Robin said...

I first started drinking at this pub in 1970 aged five with my late father when we had finished fishing on the local river, the Eden. Years later when I lived locally I started taking my one year old daughter for a squash. Dropping in for a Larkins on the way home or a Sunday lunch after a walk. This pub has been part of my love of this village and rural Kent. Let's see that magic continue please as a rare gem, an old rural Kentish pub with great beer and brilliant Sunday roasts.

David Underwood said...

I was shocked driving through Chiddingstone last week to see the Castle Inn closed down. My friends and I started going there as teenagers after getting our first cars around 1965. As it was great place to drive to being a truly traditional English restaurant serving really good food. Over the years we've been back many times especially around Christmas as the atmosphere created by Nigel, Felice and Chris was wonderful. I always remember Felice asking me for my book match (back in the days when smoking was permitted) to add to his huge collection obtained over the years from around the world. Some of them he showed us were stunning. Its so sad to see such a iconic place as it is now. But a big thank you from me and my friends to Nigel and his staff for giving us some fabulous memories.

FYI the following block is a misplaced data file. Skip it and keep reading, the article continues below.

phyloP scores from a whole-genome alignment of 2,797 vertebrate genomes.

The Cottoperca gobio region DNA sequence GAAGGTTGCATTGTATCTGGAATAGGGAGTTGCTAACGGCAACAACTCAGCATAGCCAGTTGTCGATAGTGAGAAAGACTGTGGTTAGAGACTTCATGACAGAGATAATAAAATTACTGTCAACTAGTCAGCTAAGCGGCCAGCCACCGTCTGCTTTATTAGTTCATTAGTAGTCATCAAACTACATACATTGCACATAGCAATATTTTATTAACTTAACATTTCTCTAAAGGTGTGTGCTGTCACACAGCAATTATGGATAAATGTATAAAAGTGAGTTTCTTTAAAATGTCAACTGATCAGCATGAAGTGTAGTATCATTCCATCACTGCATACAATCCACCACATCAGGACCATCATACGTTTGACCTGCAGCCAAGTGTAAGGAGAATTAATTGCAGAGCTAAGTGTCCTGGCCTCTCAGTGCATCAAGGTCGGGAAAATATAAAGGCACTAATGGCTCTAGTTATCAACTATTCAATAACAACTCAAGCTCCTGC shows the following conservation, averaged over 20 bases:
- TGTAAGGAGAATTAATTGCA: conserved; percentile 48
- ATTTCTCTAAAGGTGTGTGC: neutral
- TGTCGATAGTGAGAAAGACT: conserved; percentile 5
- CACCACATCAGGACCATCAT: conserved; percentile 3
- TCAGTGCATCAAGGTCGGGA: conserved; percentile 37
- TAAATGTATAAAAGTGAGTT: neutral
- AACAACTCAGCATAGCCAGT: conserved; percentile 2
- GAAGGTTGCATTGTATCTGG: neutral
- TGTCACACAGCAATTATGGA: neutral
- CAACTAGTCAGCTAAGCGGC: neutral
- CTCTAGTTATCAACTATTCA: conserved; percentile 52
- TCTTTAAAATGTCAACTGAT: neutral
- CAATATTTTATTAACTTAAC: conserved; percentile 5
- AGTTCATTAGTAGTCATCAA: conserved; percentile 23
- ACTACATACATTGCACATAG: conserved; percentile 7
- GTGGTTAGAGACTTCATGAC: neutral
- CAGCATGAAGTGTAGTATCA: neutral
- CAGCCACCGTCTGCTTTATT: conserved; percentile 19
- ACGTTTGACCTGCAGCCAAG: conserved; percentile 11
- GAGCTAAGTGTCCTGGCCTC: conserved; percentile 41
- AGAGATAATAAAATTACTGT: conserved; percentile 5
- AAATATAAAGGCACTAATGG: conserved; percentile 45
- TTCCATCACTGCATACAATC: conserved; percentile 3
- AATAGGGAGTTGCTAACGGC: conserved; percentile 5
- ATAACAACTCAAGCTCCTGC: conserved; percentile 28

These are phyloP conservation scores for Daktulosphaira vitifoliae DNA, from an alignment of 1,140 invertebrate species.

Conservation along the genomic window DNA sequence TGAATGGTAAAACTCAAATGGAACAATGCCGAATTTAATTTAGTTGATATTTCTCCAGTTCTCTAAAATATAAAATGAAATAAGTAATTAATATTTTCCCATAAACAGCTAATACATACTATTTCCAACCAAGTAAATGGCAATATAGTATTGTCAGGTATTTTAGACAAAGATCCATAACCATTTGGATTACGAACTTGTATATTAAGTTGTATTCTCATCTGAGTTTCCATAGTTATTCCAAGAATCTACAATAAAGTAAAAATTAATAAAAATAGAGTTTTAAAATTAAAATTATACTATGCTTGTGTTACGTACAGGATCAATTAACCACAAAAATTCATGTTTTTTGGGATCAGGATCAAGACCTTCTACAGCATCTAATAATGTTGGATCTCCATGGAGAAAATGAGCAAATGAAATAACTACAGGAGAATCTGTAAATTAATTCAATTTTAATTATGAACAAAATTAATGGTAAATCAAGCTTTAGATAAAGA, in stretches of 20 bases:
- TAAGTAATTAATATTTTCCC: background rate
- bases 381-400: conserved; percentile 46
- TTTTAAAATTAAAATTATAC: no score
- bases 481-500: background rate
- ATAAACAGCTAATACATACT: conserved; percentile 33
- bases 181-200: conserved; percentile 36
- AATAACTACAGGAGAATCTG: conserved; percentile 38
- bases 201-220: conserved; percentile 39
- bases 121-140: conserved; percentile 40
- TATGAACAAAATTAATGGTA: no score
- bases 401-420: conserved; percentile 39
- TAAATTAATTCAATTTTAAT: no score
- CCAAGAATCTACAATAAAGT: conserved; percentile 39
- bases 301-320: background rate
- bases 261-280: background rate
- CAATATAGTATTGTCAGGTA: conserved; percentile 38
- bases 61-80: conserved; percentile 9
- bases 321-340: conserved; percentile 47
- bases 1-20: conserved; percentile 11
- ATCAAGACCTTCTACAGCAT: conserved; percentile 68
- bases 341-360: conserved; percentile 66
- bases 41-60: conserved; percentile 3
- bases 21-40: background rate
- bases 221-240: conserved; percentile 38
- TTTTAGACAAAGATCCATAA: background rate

Paul Bailey said...

If reports are to be believed, the National Trust are said to be close to finalising a lease with a new tenant. It does seem crazy for the Castle to have been closed all summer, thereby missing out on the busiest part of the tourist season, so we await developments with interest.